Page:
We will write a custom Essay on UMRS Company’s Information Technology Solution specifically for you
807 certified writers online
Technologies play a crucial role in modern society: it seems that the harmonious and uninterrupted operation of communication software equipment guarantees the effective existence of humanity. This creates an urgent problem of finding spare parts or developing high-tech solutions that can be resistant to crisis conditions. In particular, natural disasters often have a devastating impact on infrastructure; causing damage to urban settlements and agglomerations — as a result, in an emergency where people’s lives and health are threatened by catastrophe, citizens are disconnected. This is unacceptable because, at dangerous times, calling a rescue or ambulance can be a determining factor in saving lives. These conditions create the need for a technology solution that enables mobile communications even when infrastructure is disrupted. After analyzing the market, UMRS concluded that such a development is relevant, hence, the company has directed its efforts to implement an integrated mobile solution for crises. This work aims to discuss the concept of this high-tech product for natural and anthropogenic disasters.
Needs and Challenges
The analysis of the described scenario leads to the conclusion that UMRS faces several problems that need to be solved for the successful implementation of the product. First of all, it is worth mentioning that the engineers’ proposal is a combination of mobile technology that provides an uninterrupted and sufficient range of communication, with a solid and stable vehicle that can move in the disaster area and remain operational. Engineers have already found the necessary platform — this is a U.S. military off-road vehicle HUMVEE from AM General, which is used for the needs of the U.S. Armed Forces. The challenge is to find a technology that can meet the needs of engineers and customers. First of all, the proposed solution should provide at least voice data, but it is best that the communication channels can carry other types of information, including text, location data, or emergency signals. The demand is dictated by the essential need to transmit medical data, information about victims, and new potential tsunami waves, earthquake tremors, or ignition sources. At the same time, the device must be able to extend the range of communication beyond the mobile command center. It seems clear that such a solution must be provided by a software server connected independently to satellite links, or by capturing frequencies not used among urban communication sources. This approach can ensure the autonomy of the mobile network when communication lines within an agglomeration are disrupted. If the kill radius is high enough, the technology should be able to not only cover the entire diameter but also broadcast outside. For these purposes, it is essential to create an integrated system consisting of several armored vehicles mutually reinforcing the neighboring devices.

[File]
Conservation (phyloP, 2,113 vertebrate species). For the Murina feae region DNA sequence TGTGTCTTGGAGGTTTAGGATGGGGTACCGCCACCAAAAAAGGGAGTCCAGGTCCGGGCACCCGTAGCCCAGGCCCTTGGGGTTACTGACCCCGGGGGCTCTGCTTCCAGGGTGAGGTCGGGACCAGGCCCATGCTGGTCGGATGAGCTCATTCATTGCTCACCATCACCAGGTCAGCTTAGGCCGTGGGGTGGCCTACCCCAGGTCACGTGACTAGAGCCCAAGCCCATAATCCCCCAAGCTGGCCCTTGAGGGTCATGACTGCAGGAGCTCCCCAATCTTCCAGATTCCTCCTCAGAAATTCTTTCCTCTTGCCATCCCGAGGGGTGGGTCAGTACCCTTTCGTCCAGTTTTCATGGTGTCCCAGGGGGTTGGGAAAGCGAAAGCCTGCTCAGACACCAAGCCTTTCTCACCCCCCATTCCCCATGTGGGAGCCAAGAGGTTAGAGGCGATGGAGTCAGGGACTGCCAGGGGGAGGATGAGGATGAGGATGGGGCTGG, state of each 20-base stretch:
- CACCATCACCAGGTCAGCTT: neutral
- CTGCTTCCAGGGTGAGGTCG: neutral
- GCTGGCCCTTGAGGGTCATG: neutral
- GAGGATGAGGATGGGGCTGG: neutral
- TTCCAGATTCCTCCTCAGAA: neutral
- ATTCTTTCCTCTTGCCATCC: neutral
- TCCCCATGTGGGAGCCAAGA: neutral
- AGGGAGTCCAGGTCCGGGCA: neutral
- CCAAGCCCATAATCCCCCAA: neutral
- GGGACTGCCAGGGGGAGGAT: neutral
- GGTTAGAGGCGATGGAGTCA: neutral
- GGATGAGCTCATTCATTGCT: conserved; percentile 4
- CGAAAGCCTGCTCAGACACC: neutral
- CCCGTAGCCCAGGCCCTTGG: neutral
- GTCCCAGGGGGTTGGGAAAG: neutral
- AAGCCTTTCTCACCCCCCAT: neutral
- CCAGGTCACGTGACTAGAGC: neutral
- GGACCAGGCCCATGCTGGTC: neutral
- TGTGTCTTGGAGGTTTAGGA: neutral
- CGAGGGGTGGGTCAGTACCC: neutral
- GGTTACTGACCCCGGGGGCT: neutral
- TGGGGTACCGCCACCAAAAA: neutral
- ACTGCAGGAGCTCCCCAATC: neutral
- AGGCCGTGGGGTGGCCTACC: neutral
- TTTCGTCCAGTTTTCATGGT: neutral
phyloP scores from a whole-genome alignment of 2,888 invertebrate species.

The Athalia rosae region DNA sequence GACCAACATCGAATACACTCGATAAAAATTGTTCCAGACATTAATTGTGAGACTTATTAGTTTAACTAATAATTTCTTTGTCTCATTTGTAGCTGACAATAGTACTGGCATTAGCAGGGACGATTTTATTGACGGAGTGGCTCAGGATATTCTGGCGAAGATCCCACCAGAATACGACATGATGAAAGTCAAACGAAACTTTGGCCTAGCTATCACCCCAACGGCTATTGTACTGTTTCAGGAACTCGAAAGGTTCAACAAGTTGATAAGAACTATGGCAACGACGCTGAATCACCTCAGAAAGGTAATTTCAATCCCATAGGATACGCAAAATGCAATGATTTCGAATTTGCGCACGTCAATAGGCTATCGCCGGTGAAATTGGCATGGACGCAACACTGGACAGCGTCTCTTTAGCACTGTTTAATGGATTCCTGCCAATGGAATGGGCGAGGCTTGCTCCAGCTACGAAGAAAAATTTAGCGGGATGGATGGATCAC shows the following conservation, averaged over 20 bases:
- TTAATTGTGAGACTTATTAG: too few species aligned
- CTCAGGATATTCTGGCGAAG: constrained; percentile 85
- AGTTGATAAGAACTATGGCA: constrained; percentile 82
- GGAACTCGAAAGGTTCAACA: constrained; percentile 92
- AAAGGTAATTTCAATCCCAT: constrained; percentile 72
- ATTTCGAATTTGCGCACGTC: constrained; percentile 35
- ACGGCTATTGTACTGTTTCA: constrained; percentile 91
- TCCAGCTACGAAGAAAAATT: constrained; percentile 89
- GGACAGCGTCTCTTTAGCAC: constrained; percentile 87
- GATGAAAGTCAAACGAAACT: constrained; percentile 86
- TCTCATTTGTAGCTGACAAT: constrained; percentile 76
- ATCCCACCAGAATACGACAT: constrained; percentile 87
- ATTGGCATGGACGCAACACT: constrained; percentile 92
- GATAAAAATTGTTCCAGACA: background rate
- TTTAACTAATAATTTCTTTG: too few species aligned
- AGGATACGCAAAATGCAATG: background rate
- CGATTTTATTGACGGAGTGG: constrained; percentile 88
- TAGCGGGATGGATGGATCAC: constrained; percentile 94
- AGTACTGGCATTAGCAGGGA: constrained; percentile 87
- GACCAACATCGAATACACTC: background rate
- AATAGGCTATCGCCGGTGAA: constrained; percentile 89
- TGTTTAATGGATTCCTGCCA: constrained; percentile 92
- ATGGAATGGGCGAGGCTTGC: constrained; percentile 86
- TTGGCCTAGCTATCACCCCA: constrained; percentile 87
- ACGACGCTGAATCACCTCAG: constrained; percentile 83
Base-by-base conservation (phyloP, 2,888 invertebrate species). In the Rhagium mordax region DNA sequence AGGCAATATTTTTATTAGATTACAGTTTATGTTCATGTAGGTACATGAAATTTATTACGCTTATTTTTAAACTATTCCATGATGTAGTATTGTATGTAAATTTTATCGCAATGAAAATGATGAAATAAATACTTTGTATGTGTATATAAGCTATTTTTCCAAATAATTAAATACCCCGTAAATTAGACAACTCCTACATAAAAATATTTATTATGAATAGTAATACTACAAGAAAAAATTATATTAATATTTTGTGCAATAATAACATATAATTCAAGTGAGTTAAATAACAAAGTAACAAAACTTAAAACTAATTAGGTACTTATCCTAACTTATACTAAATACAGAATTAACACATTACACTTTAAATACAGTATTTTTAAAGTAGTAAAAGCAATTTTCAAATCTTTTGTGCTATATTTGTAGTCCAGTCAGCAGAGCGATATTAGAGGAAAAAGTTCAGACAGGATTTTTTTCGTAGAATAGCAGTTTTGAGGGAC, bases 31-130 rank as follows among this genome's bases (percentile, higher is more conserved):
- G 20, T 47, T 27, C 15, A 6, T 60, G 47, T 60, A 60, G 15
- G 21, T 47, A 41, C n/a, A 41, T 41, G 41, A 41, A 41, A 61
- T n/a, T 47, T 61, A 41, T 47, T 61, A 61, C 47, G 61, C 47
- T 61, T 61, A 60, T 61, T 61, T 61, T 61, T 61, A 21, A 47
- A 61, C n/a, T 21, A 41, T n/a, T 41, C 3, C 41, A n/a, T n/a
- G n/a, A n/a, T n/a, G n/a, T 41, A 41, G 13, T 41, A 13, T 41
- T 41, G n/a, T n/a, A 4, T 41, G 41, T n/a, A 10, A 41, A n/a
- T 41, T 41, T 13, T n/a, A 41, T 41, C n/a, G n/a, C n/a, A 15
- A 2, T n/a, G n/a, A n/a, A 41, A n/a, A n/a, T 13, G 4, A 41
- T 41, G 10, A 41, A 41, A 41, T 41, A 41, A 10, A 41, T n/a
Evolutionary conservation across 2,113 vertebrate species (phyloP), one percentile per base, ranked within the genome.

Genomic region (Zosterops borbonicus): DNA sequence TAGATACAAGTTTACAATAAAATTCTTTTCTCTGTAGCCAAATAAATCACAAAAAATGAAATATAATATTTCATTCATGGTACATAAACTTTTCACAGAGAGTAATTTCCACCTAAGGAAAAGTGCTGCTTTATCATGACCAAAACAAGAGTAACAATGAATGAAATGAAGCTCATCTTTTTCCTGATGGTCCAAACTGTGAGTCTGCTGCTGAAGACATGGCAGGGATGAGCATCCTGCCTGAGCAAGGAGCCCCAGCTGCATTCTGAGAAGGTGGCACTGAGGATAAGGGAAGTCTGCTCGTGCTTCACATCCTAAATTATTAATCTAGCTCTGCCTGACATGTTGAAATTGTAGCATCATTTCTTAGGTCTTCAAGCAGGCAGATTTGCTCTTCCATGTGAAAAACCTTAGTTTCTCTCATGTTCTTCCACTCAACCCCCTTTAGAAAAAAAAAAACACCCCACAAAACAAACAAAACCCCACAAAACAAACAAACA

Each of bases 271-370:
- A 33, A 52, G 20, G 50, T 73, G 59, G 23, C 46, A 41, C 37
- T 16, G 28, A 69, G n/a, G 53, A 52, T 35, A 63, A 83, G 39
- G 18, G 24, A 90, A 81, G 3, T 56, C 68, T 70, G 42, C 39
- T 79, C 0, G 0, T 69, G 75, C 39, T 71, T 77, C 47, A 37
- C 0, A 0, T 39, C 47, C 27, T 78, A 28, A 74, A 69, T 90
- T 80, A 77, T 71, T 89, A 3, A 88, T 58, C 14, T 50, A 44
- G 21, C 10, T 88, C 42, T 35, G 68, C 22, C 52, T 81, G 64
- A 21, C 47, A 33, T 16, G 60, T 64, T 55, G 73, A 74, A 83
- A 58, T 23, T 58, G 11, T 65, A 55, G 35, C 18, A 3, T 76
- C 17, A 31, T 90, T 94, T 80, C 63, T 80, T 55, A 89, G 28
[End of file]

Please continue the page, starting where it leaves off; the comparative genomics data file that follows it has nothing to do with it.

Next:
It is fair to say that the world community is already developing such technologies. Moreover, some companies have been demonstrating success in deploying mobile telecommunications in disaster areas for several years. One such impressive example should be Cisco: since 2010, the Tactical Operations Department provides timely assistance to city services and disaster victims in terms of voice and text messaging (“Cisco tactical operations,” 2020). Their solution, TacOps ECK, is based on the idea of satellite communications to form an independent signal to build connection bridges. It is worth noting that the proposed technology works. Thus, TacOps ECK has been used regularly for telemedical consultations for victims and rescue workers. Although the technology has already been used, it requires an evacuation center from which the signal can be sent. In other words, TacOps ECK is useless for people locked in their homes, for example, in the wake of a tsunami.